In 1928 Earhart became the first woman to fly across the Atlantic, after which her many achievements in flight only continued to grow. In 1931 she became the first woman to fly and cross the United States in an autogyro, a precursor to modern day helicopters. The following year, she was the first woman to perform a solo flight across the Atlantic, the first person to fly across the Atlantic twice and the first woman to perform a nonstop flight across the United States. In that same year, Earhart became the first woman to receive the Distinguished Flying Cross, an award given to individuals who show, “heroism or extraordinary achievement while participating in an aerial flight.”

    “The adventures she was able to accomplish during the time period that she was born in is incredible,” said Hunnewell. “You see the echoes of women’s rights and the development of women’s equality starting from that era.”

    To honor Earhart’s drive and thirst for adventure, Karen Seaberg, the president of the Atchison Amelia Earhart Foundation, gathered funds along with her late husband, Laidacker Seaberg, to construct the Amelia Earhart Hangar Museum. After Seaberg acquired one of the last remaining Lockheed 10-E aircraft, the same aircraft flown by Earhart during her penultimate flight, renovations on the museum began in 2018. Less the five years and $17 million dollars later, the museum is scheduled to open officially on April 14, 2023.

    “We put it out as much as we could to get kids here,” said Seaberg. “We took the whole daycare and brought them here.”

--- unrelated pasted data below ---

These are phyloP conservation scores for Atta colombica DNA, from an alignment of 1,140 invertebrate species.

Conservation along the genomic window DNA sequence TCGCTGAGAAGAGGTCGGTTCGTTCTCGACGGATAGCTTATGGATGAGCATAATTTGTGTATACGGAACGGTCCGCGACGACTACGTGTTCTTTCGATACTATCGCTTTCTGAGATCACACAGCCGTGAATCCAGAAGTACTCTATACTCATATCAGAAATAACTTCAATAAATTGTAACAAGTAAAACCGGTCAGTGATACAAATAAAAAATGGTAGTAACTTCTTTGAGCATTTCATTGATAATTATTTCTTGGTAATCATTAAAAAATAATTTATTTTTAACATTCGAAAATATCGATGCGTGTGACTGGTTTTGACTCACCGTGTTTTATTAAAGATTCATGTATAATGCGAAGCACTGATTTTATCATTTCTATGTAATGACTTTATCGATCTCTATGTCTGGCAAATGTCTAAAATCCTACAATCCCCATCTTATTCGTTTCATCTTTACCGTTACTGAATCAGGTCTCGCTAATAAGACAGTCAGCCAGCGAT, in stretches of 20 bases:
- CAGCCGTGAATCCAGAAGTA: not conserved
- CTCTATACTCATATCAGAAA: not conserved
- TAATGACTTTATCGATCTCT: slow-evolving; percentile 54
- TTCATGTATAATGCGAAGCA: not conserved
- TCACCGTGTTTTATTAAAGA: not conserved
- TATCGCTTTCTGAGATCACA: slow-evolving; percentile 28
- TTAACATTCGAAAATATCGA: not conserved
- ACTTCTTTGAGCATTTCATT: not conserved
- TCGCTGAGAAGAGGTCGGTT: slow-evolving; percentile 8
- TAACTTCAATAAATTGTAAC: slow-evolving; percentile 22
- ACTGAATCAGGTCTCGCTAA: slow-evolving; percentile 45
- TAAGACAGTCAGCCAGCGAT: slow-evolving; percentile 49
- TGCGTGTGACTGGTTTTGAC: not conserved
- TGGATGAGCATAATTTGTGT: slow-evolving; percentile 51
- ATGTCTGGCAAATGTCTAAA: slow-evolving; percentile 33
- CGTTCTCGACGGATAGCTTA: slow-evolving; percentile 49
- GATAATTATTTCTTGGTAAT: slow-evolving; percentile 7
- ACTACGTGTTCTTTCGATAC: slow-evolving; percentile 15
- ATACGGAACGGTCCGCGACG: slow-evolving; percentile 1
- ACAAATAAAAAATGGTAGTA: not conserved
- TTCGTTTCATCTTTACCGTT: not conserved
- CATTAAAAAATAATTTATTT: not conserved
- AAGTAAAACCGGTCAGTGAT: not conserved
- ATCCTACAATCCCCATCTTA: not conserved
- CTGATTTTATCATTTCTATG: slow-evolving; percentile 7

Flights conducted by U.S. Army helicopter crews often come with a unique set of mission guidelines. What seem like routine flights are loaded with particulars which allow for flight crews to receive realistic training in seemingly mundane environments.

    Understanding the nuts and bolts of a time on target flight involves breaking down the process required in performing a mixed make and design series operation. Aviators of the 1st Inf. Div. flew in a formation of Blackhawk, Apache and Chinook helicopters under a mission-critical pretense that designated flight crews reach division headquarters, their final destination, within a narrow 30-second window. Arriving too soon or too late would mean mission failure.

    According to Hunnewell, many of the pilots had never flown a mission like this; so rehearsal and laborious planning were essential and the work each crew put in behind the scenes would set them up for an exact time on target.

    “I hope that people see not just how incredible the day was, but also the significance of the ripples over time and over history, from where we’ve come to and where we will continue to go from what we accomplished today,” said Hunnewell.

    As Soldiers of the 1st Inf. Div. finished their tour and prepared for takeoff the clock began to tick. While Seaberg stood flocked by dozens of onlookers, some of whom may become future pilots, the five birds rose in a flurry; seventy thousand tons rising from the grass light as feathers, buzzing and the ghost of Earhart somewhere smiling.

    The formation fell into the tailwind soon after they performed a scheduled landing in nearby Topeka to refuel. In the midst of re-calibrating their trajectory, the 1-1 led the rest of the flight crews as the blades of their helicopters gripped the air, driving them towards their final fly-over destination.

    Demonstrating their knack for maneuvering rotary wing aircraft, the helicopters swooped over division headquarters in a V formation with two seconds to spare, a textbook zero-zero time on target.

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    NEWS INFO

    Date Taken: 03.31.2023
    Date Posted: 03.31.2023 16:59
    Story ID: 441668
    Location: ATCHISON, KANSAS, US

    Web Views: 494
    Downloads: 0

    PUBLIC DOMAIN